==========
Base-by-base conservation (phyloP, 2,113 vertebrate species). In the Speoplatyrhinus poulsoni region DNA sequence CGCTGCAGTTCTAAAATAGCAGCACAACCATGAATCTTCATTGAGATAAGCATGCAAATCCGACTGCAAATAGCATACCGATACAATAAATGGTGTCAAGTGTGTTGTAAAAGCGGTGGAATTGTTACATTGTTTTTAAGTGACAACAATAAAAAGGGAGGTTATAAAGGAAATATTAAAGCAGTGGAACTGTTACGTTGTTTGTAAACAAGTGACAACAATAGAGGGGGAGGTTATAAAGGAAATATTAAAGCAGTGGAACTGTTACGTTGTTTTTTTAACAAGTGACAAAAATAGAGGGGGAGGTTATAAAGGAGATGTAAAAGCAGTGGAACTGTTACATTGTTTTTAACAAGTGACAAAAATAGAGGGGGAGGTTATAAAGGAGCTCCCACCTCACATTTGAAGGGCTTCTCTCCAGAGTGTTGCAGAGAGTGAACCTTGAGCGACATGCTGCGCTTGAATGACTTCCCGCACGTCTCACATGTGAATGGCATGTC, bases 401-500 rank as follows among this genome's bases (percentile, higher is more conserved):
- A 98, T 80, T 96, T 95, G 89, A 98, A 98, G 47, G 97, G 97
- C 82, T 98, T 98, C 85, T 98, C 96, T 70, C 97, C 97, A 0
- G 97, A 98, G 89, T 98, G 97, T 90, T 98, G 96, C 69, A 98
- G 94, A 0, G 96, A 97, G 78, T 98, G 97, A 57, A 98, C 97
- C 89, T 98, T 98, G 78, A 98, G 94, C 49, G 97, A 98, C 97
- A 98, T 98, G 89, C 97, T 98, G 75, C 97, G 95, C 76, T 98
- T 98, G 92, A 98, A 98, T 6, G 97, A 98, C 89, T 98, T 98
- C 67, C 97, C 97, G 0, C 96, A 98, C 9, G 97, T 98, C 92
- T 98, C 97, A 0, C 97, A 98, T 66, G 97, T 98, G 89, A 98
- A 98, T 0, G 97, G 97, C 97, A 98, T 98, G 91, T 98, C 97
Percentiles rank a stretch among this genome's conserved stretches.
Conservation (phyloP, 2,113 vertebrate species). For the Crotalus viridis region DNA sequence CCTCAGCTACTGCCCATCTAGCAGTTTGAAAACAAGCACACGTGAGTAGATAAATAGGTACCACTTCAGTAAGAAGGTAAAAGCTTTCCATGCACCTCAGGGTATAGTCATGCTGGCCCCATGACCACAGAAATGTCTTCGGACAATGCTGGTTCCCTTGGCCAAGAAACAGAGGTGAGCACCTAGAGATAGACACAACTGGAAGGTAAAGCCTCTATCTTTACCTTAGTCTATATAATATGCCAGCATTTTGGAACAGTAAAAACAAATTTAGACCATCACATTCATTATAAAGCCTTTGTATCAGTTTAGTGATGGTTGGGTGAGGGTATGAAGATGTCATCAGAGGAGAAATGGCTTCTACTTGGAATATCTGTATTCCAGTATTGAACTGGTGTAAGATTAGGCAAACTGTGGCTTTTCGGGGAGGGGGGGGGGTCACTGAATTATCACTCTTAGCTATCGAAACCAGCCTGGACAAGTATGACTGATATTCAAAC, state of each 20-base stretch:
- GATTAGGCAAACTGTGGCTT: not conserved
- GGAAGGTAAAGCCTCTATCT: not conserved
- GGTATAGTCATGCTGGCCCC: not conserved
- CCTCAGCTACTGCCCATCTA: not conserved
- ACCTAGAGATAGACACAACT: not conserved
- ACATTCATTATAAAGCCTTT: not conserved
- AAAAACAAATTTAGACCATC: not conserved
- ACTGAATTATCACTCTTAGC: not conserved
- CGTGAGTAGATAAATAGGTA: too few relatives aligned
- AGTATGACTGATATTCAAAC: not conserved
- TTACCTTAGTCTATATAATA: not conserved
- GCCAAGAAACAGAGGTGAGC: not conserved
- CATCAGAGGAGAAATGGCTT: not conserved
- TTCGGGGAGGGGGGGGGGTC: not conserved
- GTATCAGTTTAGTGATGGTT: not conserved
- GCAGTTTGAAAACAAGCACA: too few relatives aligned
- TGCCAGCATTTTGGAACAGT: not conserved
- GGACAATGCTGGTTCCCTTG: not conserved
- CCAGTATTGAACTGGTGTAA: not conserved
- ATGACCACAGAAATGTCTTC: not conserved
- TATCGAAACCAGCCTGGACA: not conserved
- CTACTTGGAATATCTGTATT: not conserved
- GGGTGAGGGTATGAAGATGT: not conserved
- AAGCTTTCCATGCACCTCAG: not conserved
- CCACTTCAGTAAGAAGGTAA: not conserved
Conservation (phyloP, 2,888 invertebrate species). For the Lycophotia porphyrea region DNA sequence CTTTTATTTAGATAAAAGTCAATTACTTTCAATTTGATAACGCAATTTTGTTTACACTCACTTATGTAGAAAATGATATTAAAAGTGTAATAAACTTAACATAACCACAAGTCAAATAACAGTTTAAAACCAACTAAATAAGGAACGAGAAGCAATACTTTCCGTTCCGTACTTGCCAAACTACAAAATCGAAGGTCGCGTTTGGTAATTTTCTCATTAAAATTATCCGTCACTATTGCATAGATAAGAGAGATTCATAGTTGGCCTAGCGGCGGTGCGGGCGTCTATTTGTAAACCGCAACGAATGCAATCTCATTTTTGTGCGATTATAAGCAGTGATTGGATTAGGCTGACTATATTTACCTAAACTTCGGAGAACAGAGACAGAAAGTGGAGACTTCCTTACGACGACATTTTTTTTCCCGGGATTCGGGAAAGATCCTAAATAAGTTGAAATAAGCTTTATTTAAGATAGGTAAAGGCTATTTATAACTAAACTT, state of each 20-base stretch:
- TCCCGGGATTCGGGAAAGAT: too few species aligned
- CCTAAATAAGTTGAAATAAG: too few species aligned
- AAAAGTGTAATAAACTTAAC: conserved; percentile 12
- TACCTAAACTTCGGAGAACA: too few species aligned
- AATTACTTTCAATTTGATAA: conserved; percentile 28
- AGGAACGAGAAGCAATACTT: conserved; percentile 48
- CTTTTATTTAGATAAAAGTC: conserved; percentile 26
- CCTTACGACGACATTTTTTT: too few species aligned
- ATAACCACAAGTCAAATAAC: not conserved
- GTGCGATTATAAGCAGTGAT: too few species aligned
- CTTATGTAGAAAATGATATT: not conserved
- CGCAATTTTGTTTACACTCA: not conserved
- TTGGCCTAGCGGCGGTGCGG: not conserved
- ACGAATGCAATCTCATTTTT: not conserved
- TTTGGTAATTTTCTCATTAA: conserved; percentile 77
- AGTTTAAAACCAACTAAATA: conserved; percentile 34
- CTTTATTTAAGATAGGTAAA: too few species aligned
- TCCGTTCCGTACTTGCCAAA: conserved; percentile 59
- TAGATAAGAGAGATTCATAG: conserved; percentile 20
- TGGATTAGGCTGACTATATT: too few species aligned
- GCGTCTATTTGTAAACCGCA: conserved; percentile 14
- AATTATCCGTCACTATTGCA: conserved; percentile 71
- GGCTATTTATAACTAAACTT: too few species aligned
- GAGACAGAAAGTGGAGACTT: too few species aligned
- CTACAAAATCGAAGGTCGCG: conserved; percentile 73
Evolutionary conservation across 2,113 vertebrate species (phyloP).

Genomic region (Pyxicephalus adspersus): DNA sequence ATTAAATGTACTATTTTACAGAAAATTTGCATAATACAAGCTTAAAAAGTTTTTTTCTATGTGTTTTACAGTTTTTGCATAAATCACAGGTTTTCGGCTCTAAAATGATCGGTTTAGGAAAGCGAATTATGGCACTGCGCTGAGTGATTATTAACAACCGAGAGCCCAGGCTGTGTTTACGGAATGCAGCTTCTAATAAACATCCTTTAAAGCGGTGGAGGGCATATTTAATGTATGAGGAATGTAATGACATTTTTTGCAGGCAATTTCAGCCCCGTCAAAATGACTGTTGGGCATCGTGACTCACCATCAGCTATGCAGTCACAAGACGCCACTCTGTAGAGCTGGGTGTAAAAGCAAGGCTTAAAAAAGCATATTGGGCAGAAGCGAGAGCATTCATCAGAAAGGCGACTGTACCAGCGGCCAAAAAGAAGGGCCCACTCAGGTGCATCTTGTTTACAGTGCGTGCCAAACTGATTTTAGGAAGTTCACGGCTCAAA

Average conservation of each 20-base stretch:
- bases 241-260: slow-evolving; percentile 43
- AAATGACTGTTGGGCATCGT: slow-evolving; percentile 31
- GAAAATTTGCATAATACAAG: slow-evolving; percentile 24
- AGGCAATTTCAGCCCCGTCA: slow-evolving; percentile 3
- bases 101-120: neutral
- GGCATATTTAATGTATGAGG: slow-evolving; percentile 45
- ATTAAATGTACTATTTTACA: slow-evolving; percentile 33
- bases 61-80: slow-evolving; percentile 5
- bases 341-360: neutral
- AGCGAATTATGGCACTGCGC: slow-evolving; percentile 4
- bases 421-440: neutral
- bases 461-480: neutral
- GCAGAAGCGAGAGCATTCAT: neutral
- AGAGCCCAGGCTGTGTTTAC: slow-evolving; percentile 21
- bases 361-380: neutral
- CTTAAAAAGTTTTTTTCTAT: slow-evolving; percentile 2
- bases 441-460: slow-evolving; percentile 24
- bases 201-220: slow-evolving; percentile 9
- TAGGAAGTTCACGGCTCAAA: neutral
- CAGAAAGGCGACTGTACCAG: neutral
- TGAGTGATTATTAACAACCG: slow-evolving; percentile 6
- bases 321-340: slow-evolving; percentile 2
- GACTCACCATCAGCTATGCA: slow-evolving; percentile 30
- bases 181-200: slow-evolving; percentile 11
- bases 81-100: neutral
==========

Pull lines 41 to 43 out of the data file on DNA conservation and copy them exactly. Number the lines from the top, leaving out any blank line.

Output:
- CCTAAATAAGTTGAAATAAG: too few species aligned
- AAAAGTGTAATAAACTTAAC: conserved; percentile 12
- TACCTAAACTTCGGAGAACA: too few species aligned